YORK — Hit the right day, and it’s like hitting pay dirt: Dozens of hawks flying directly overhead close enough for the naked eye to see from the summit of Mount Agamenticus.

“The conditions have to be just right, but it’s not unusual to see a kettle of 30 hawks,” said Robin Kerr, the Mount Agamenticus conservation coordinator.

New Hampshire biologist Katrina Felton said Mount Agamenticus is a choice viewing spot in the fall, but she agreed the conditions play a key role.

“It’s pretty wind dependent,” Felton said. “A northwest wind on a sunny day will bring in the broad-wing hawks. They’re the most common migrants. People have been hawk-watching here for decades.”

Felton gave a presentation Tuesday at Mount Agamenticus on how to identify hawks, simplifying the skill for 30 birders. Another hawk presentation will be given at Mount Agamenticus this weekend, and birders will be out Sunday at 11 a.m., helping to identify passing hawks.

Tuesday the wind was minimal with overcast skies, so it wasn’t a great day to see hawks. Still, Felton’s group saw three turkey vultures, a few osprey, a Cooper’s hawk, kestrel and two marlins in the span of an hour.

Many hawk surveys take place across North America in the fall, and as many as seven have been conducted in Maine during the fall migration.

A turkey vulture soars overhead at Mount gamenticus in York, a prime bird-watching spot where birders may also participate in various presentations by nature experts.

A turkey vulture soars overhead at Mount gamenticus in York, a prime bird-watching spot where birders may also participate in various presentations by nature experts. Shawn Patrick Ouellette/Staff Photographer

The Bradbury Mountain hawk survey at Bradbury Mountain State Park, now in its eighth year, is the only spring hawk count in Maine and among a small percentage of spring counts in North America, according to a database of about 300 annual counts at hawkcount.org. Three surveys are scheduled this fall in Maine: at Clarry Hill in Union, in the Washington County town of Cooper, and on Cadillac Mountain in Acadia National Park.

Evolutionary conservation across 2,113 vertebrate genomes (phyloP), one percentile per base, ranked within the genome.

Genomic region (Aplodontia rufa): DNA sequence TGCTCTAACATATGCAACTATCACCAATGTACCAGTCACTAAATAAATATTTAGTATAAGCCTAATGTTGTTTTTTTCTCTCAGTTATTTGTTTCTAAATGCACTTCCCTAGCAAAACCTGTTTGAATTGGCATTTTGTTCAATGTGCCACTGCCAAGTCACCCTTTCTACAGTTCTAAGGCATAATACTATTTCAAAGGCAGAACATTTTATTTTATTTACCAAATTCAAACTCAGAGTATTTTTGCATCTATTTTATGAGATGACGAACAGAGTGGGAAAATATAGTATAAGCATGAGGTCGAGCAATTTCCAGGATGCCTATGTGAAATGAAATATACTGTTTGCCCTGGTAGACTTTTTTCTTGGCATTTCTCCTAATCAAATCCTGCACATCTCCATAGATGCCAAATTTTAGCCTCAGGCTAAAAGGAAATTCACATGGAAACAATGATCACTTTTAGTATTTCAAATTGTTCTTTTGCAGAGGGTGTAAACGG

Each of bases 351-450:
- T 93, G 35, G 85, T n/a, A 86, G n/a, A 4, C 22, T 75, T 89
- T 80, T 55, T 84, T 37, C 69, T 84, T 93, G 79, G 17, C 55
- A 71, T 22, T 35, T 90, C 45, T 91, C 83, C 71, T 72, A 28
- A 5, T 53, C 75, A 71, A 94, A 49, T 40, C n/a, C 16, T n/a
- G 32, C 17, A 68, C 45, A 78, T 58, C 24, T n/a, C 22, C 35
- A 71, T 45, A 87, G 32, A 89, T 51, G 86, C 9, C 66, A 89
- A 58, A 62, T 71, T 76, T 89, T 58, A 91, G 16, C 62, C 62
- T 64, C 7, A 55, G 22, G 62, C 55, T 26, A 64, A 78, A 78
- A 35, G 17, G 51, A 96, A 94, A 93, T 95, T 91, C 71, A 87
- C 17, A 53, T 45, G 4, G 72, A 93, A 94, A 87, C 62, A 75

While there is no formal hawk survey taking place atop Mount Agamenticus, it’s a great vantage point for seeing hawks heading south along the coast. A new observation deck provides a 360-degree view to the White Mountains and the southern Maine coasts.

Dan Gardoqui of York has seen plenty of hawks here. A naturalist and the founder of a nearby outdoor learning center, Gardoqui said he often comes to Mount Agamenticus to bird watch. Catch a sunny fall day, he said, and the hawks are everywhere.

“I’ve been up when it’s almost like an instant festival, it’s amazing to see so many. Those days there could be 500 passing. The third week of September is the best, with a nice northwest wind on a clear day,” said Gardoqui, executive director of White Pine Programs. “It’s toward the end of the broad-winged hawk peak now, but you can still see ospreys and eagles migrating.”

A hawk-watching program with a live bird demonstration will be held Sunday.

A hawk-watching program with a live bird demonstration will be held Sunday.

Pat Moynahan of York County Audubon, which sponsored the hawk seminar, has seen it, too.

“I once saw a golden eagle pop up the mountain riding a thermal while I was sitting here,” said Moynahan, a Biddeford resident. “In the fall, birds are spilling out of the northwest, looking for those thermals to ride. The wind is the highway they ride south.”

Felton said the key to hawk identification is to study the shapes of the wings and the tail. “If you study the shapes, you can quickly break it down from 14 potential species, to three or four,” Felton said.

Felton works with New Hampshire Audubon during the fall migration counts at observatories at Carter Hill Orchard in Concord and Pack Monadnock at Miller State Park in Peterborough. There, she helps identify as many as 10,000 to 14,000 hawks in a month – and as many as 8,000 in a single weekend.

She also has counted at the spring survey at Bradbury Mountain. “Bradbury has good views in the spring, but they don’t have the good exposure in the fall because the birds are flying north to south,” Felton said.

Shirley Patten of Newfield drove an hour and a half for Tuesday’s seminar. She said Felton’s simple formula made identifying raptors easy. Now it’s just a matter of going where the migrating birds can be seen. “Oh, absolutely we will be back,” Patten said.

“We’ll also go to Bradbury Mountain State Park. Taking this seminar made it simple. So when I see a hawk I can narrow down what species it might be.”